Surgery can provide relief from a big range of podiatry issues, but recovery following the procedure is nothing to joke about. These techniques have been shown to be beneficial as you’re trying to regain your mobility.
1) Elevate and stay off of your foot.
If you try to walk right away after surgery, you can tear tissues or displace the bones that need to heal in a specific position. Your best weapon to avoid this problem is other people. Get as many individuals as you can to do chores, run errands and help with your hygiene and basic care needs. As you rest, keep your foot on a cushion above the level of your heart as much as possible. This takes advantage of gravity, pulling extra blood and other bodily fluids down so swelling and related pain stays low. Use a walker, cane or crutches when you do need to navigate spaces yourself.
2) Use cold therapy.
Your body naturally will respond to an injury with increased blood flow and inflammation around the injury site. This physical reaction brings white blood cells and essential nutrients to the damaged tissues and helps you heal, but often, the inflammation that occurs is overkill. Cold causes blood flow to slow down around the area, thereby limiting the amount of inflammation that occurs. Ice your foot 10 minutes 3 times per day, keeping a towel between the ice and your skin.
3) Perform massage and physical exercises.
Even though you want to limit the amount of fluids in your foot so swelling stays under control, you still want to make sure that the circulation in your tissues is good, as you need the white blood cells, oxygen and other nutrients the blood delivers to recover. Stiffness is also very common after surgery. Physical therapy movements will work in conjunction to massage to keep circulation adequate, and it will relax your muscles to restore the flexibility and range of motion in your foot.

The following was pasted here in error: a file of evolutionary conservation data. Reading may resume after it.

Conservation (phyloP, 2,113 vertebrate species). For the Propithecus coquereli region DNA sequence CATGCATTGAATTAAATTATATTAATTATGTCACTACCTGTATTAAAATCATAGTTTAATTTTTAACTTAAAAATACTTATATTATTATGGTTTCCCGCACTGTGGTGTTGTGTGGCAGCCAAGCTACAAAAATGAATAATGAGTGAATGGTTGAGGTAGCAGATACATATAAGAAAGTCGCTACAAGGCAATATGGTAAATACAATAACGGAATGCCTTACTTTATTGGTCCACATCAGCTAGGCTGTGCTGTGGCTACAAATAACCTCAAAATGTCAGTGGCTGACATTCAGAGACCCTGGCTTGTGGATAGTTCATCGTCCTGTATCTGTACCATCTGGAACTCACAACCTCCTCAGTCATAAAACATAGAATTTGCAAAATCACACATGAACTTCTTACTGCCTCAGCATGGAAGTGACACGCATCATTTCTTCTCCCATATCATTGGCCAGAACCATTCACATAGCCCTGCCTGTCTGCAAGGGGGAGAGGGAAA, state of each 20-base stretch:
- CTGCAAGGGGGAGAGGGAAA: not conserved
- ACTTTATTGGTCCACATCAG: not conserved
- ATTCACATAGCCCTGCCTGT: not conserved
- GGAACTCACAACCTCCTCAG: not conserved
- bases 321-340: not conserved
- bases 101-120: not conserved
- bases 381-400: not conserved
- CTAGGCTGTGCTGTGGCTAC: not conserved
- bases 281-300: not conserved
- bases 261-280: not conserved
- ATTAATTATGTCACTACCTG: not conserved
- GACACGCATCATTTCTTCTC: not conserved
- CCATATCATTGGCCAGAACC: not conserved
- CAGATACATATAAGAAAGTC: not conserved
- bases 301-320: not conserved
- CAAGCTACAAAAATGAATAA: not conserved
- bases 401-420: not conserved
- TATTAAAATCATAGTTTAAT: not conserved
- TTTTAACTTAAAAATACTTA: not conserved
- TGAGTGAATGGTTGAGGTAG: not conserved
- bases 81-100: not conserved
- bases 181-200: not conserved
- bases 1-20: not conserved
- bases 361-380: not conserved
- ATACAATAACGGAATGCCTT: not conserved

4) Pop a prescription or over-the-counter drug according to your doctor’s orders.
Narcotic painkillers or antibiotics your doctor prescribes for you after your surgery will make it easier for you to rest and keep infection-causing bacteria at bay. The prescription painkillers also will reduce swelling so it’s easier to perform your physical therapy. After the worst of your pain has subsided, over-the-counter anti-inflammatory medications can help, but always check with your doctor before you start taking them, as they actually can hinder the healing of bones, tendons and ligaments.
5) Keep your dressing and boot/cast as dry as you can.
Bacteria absolutely adore damp environments, multiplying in them extremely fast. Subsequently, have your doctor change your dressing if it gets wet. It’s equally important to keep the cast or boot you have dry, not only to keep it sanitary, but also to ensure that the material remains supportive and can keep your foot in place so it heals the right way. You can get a plastic cap or cover for your boot to wear when you need to bathe or shower.
Recovering from foot surgery can be a lengthy process, but doctors and researchers have identified the above strategies as being effective in getting a successful outcome. Use one or all of them to boost your healing after your procedure.